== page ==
Three Traveller's Samples, circa 1885
Maker: W.E. Welding
Brantford, Ontario

Canadian Museum of Civilization
Cat. no. (Left to right) 978.111.49a-b; 980.111.104; 980.111.36a-b
Slide no. 17904


"Stone crocks and all that class," as an Ontario newspaper of 1867 wrote of Canadian potting, aptly summed up what was typically produced by Canadian potters of the period. Up until about mid-century, dark-bodied stoneware (storage vessels and other utilitarian articles) had been imported in large quantities from potters in England and Scotland.

Although there would still be importations in the years ahead, a change was beginning. Members of the Farrar family, potters from Vermont, had crossed the border and settled in St. Johns, Quebec, bringing with them their knowledge and experience of stoneware potting as it was carried out in New England.

Jug, circa 1865
Maker: Eberhard & Halm
Toronto, Ontario

Canadian Museum of Civilization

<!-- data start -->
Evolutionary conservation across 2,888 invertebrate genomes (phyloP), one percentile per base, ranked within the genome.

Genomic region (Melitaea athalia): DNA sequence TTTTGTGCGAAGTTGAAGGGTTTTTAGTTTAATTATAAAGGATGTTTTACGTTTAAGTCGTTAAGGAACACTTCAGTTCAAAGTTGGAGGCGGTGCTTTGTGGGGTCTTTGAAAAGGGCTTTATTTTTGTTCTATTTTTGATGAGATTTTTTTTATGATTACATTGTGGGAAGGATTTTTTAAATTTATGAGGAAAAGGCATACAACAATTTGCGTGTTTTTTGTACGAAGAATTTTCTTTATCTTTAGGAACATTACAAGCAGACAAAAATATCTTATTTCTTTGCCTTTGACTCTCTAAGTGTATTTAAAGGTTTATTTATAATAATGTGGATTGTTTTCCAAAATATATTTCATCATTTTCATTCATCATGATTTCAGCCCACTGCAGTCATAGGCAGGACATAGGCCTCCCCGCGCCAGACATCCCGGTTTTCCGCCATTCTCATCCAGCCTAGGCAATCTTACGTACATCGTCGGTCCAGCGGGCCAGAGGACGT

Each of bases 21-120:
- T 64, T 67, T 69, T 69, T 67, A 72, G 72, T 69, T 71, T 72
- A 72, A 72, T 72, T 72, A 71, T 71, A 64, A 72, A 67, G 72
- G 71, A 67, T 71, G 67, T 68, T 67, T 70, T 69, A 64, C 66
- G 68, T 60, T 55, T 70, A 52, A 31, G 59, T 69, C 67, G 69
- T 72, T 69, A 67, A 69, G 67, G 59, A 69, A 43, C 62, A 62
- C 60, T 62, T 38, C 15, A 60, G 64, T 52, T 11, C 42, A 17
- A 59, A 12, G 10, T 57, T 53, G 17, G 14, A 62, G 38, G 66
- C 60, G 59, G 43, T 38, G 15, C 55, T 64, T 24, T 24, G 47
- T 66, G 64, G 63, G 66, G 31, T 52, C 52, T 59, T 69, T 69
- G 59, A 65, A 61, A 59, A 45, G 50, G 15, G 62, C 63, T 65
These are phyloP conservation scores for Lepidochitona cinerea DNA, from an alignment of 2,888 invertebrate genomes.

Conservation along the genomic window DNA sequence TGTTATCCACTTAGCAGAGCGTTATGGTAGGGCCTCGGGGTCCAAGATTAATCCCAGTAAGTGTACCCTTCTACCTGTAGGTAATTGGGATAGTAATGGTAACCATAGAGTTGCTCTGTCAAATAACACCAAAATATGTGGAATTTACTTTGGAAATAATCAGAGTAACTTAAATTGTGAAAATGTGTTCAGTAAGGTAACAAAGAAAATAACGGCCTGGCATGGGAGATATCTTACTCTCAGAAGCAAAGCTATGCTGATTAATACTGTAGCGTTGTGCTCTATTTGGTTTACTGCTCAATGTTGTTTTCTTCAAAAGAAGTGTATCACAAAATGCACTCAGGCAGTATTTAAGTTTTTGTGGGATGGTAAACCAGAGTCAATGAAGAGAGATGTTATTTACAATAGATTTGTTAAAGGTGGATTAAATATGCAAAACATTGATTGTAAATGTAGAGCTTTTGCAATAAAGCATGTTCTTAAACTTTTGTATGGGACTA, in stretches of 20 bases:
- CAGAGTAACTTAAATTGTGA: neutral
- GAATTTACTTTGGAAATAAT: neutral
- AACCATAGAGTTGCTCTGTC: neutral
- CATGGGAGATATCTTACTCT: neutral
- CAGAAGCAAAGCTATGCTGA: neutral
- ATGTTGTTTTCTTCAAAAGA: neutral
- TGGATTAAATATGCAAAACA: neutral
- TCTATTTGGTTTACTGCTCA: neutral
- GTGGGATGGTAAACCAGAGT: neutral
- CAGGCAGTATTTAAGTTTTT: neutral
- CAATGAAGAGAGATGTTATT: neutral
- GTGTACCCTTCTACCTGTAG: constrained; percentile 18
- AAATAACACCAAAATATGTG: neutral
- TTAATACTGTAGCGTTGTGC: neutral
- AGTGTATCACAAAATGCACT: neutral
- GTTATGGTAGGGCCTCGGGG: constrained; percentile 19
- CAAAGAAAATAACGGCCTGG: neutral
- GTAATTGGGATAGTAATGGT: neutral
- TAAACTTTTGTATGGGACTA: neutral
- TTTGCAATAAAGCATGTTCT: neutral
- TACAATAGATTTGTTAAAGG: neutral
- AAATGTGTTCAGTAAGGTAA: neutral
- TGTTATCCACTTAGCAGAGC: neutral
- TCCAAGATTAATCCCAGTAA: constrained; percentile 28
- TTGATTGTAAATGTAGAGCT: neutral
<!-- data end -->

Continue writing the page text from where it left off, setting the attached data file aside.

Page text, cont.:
Cat. no. D-9238
Slide no. 17883

Five-Gallon Jug, circa 1880
Maker: Burns & Campbell
Toronto, Ontario

Canadian Museum of Civilization
Cat. no. 980.111.182
Photo S97-17894, CD2004-876

Three-Gallon Jug, circa 1858
Maker: George W. Farrar
St. Johns, Quebec

Canadian Museum of Civilization
Cat. no. 979.132.3
Photo S97-17883, CD2004-876

Other American potters settled in Ontario. These newcomers to Quebec and Ontario were the first to make salt-glazed stoneware in Canada. The clay they used, however, had to be brought in from the United States. Canadian clay with the necessary properties had not yet been discovered.

Jardinière, circa 1865
Maker: George I. Lazier
Picton, Ontario

Canadian Museum of Civilization
Cat. no. D-2237
Slide no. 18006

In the years that followed, stoneware potting increased in Canada and importations lessened. But the days of salt-glazed stoneware of this type were numbered. As the nineteenth century drew to its close, cheap glass storage vessels were beginning to take the place of the potters' product.

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